The Navy shipbuilding industry needs to build new ships faster to prove it can utilize a record level of shipbuilding funds approved by Congress in the fiscal year 2023 budget, Chief of Naval Operations (CNO) Adm. Michael Gilday said this week.

While Congress has pushed the Navy’s shipbuilding account up to $31.5 billion, Gilday is not sure industry can keep up at the pace needed, he said at the annual Surface Navy Association symposium.

Chief of Naval Operations (CNO) Adm. Mike Gilday speaks at the Surface Navy Association’s 32nd National Symposium in Arlington, Va., in January 2020. (Photo: U.S. Navy)

“I’ve said publicly that I didn’t think that you could put more than $27.5 billion, which was our [fiscal year 2023] proposal, into seven shipyards across the country, five of which build surface ships. I didn’t think we could put any more money against that problem set and Congress proved me wrong with a $31.5 billion shipbuilding account,” he said.

During his remarks, Gilday outlined the surface shipbuilders’ profiles: Fincantieri’s Marinette Marine is finishing the Freedom-variant Littoral Combat Ship program and will shift to focus on the new Constellation-class frigate, General Dynamics [GD] Bath Iron Works has completed its work on all three Zumwalt-class destroyers and is “laser-focused” on Flight III Arleigh Burke-class destroyers, HII’s Ingalls Shipbuilding [HII] has mature production lines also building the destroyers as well as America-class amphibious assault ships and San Antonio-class amphibious transport dock ships and GD NASSCO is building the new John Lewis-class replenishment oilers. 

Between Congress appropriating a $31.5 billion shipbuilding budget and $19 billion Navy aircraft budget, the CNO said these are “phenomenal numbers, we’re incredibly fortunate and grateful for the support we’re getting.”

Congress also directed the Navy to increase the overall pace of procurement up from buying two Arleigh Burke-class destroyers per year to three per year.

However, Gilday said while the Navy has 80 ships on contract and 54 ships across seven shipyards currently under construction, “we’re not necessarily getting what we’re paying for” comparing annual procurement to what industry has been able to deliver so far.

The Navy and industry are starting to consider the design of the next-generation large combatant to succeed DDG-51, DDG(X), but he said he is focused on getting the latest version of the Arleigh Burke-class operating efficiently.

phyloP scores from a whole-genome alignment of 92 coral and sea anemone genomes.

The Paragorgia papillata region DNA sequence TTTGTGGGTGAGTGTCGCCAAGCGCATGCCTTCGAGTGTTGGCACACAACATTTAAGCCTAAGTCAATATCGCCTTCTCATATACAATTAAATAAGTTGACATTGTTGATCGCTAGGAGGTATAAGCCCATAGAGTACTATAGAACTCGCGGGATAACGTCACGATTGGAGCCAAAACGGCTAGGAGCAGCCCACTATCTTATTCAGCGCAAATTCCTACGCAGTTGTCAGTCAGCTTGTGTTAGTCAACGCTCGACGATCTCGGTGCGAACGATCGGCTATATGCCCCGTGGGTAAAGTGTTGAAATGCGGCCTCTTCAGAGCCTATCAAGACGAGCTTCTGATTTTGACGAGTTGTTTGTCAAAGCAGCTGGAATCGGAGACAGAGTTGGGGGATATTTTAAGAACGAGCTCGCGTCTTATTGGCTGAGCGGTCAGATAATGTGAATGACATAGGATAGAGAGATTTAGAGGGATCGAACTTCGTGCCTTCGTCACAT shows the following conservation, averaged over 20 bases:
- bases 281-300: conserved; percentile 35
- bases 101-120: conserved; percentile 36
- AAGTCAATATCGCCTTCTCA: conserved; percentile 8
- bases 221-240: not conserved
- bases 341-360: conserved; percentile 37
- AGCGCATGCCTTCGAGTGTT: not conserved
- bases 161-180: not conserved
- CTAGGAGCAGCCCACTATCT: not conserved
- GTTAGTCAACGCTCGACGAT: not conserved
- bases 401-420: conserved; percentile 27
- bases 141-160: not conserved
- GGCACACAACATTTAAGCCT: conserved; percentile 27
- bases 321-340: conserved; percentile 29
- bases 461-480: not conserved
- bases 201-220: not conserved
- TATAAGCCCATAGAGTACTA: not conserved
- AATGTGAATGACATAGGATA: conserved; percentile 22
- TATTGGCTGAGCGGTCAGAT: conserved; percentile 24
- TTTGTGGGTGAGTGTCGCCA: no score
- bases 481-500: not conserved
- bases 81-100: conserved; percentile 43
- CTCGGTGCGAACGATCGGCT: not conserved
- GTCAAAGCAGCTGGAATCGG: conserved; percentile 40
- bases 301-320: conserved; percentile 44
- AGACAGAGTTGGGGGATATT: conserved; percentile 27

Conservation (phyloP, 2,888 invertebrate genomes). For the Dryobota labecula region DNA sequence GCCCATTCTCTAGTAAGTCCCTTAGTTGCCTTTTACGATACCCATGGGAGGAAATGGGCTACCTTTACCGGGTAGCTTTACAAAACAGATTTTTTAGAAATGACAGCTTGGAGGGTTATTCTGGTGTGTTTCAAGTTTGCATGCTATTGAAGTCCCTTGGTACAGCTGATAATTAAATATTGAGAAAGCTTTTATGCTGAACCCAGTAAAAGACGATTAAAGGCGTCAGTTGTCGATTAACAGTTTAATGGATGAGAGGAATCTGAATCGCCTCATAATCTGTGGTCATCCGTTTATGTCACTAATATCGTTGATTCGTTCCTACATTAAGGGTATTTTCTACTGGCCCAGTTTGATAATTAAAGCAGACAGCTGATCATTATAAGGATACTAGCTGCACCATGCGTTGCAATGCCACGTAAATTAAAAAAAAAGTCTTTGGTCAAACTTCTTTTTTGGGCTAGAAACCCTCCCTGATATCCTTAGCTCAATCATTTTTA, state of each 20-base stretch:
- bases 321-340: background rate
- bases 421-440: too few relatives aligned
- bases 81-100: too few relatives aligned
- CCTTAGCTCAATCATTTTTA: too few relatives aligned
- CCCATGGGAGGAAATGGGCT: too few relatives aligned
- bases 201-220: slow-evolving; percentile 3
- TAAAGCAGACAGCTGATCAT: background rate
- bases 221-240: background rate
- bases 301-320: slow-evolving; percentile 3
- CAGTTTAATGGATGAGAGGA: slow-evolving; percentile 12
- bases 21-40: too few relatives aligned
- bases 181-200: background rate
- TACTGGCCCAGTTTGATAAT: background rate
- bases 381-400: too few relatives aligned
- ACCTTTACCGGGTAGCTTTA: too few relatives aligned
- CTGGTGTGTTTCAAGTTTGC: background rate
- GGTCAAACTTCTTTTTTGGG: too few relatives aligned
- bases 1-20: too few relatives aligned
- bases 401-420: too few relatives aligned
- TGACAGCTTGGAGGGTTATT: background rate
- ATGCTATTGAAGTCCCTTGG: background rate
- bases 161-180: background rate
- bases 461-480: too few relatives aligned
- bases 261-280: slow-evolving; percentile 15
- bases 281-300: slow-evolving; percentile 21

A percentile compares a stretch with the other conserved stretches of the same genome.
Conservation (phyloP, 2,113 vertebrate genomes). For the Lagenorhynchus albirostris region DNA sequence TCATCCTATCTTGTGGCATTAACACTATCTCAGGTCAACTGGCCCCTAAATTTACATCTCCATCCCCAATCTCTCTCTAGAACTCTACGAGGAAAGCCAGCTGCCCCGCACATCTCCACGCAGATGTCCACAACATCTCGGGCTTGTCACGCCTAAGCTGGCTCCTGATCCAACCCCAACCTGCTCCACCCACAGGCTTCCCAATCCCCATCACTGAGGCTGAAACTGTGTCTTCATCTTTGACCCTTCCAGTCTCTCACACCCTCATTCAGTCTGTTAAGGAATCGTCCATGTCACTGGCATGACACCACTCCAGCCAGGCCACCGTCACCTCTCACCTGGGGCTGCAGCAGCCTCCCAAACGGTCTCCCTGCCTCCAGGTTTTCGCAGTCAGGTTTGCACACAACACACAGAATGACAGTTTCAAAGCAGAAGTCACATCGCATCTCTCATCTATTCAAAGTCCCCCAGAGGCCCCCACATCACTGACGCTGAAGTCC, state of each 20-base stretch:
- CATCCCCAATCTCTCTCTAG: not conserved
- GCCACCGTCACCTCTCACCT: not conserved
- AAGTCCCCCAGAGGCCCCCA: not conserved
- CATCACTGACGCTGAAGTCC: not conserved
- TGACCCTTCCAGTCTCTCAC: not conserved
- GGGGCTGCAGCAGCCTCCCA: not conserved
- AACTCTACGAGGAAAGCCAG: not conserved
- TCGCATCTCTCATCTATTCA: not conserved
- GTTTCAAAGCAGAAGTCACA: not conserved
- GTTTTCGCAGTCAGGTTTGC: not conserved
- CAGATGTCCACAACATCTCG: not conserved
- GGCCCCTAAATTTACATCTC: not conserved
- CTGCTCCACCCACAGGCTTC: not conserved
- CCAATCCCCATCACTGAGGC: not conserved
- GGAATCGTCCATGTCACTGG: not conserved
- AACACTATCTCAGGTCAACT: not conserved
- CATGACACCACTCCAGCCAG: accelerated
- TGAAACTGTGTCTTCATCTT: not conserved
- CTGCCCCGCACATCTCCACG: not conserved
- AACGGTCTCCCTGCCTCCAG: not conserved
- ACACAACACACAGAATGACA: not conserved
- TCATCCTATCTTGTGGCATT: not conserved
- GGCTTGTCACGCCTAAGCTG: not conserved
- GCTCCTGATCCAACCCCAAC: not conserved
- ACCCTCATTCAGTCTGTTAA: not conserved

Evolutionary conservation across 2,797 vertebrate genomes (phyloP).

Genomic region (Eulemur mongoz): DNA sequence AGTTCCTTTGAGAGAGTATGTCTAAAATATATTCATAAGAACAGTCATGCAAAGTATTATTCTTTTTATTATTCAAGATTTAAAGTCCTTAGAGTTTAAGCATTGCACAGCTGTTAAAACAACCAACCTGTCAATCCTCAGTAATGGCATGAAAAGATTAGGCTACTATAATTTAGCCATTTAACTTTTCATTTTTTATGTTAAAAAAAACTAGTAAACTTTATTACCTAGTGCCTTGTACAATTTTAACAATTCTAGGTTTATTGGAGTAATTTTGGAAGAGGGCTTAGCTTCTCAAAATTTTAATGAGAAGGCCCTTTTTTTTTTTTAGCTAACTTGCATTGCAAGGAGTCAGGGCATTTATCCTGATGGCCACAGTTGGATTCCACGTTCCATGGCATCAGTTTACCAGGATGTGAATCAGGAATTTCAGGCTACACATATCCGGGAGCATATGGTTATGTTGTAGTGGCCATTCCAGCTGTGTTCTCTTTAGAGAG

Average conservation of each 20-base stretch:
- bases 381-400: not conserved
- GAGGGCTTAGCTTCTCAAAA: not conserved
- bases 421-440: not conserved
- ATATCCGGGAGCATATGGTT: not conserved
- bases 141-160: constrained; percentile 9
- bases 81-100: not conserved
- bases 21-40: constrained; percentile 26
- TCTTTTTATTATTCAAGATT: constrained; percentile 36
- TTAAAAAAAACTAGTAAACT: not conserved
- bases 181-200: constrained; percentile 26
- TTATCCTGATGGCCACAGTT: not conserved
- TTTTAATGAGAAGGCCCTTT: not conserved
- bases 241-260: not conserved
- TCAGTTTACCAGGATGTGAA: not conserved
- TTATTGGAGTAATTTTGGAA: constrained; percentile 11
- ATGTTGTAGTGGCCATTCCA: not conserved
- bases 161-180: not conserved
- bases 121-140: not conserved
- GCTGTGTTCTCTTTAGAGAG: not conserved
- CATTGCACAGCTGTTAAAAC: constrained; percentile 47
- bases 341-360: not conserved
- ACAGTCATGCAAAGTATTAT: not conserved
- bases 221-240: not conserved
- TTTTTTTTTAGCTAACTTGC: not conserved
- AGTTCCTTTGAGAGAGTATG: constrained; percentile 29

HII’s Ingalls Shipbuilding division shipyard in Pascagoula, Miss. (Photo: HII)
HII’s Ingalls Shipbuilding division shipyard in Pascagoula, Miss. (Photo: HII)

“My priority right now is making sure that we get the Flight III DDG lines humming. And so the latest signal from Congress has been three a year. What industry has to do is prove to us that they can produce three ships a year, get them out there at three a year. We’re not there yet,” the CNO said.

“My message to industry would be to pick up the pace. And I know it’s easy for me to say that, but we’re paying a lot of money…and we’re not necessarily getting what we’re paying for with respect to two to three ships per year. We’re just not at that production rate,” he continued.

Gilday said destroyers are not the only problem with production rate, noting Virginia-class attack submarine (SSN) shipbuilders are not building the two vessels per year rate the Navy needs over the next two decades. He said the current rate is only producing around 1.2 SSNs per year, which is “not good enough in this decade.”

He acknowledged constraints on the workforce and supply chain problems and the Navy is trying to help get to a better position on that, “but we just need to do better.”

When asked by reporters after his remarks what incentives the Navy can offer the shipyards for more stability to improve its production rate, Gilday said the FY ‘23 defense authorization and appropriations bills should be incentive enough now.

“As an example, Bath and HII are not producing a combined rate of three DDGs a year. The ‘23 budget gave them funding for three DDGs a year. So that’s a bellwether for them and a new target to aim for. And I’m really anxious for them to aim for it and go for it. So that’s why my comment –  ‘prove it’.”

The second ship of the Zumwalt class under construction at General Dynamics Bath Iron Works in 2014. (Photo: Dana Rene, special to Defense Daily)
The second ship of the Zumwalt class under construction at General Dynamics Bath Iron Works in 2014. (Photo: Dana Rene, special to Defense Daily)

When asked if the shipbuilding base is at capacity, Gilday said only the shipbuilders can answer that.

“All I can tell you is right now, I see them a little bit behind on some of our production lines. And so they would tell you…that they can do more. And so my message to them is ‘prove it.’”

While Bath Iron Works has not been producing even one DDG-51 destroyer per year, Gilday said he is optimistic now that they have completed the Zumwalt-class and are “solely focused on DDGs.”

“ So to get that single line, which will, in the not too near-distant future, be just Flight III DDGs.”

He also noted HII and Bath Iron Works is concurrently helping the Navy with the DDG(X) design.

“So what we’ve learned from previous shipbuilding lines is that we’ve had our greatest success when Navy’s had the lead, informed by industry. So we’re working very closely with them right now. So we get that right. And that also means getting that transition plan in right from Flight IIIs to DDG(X).”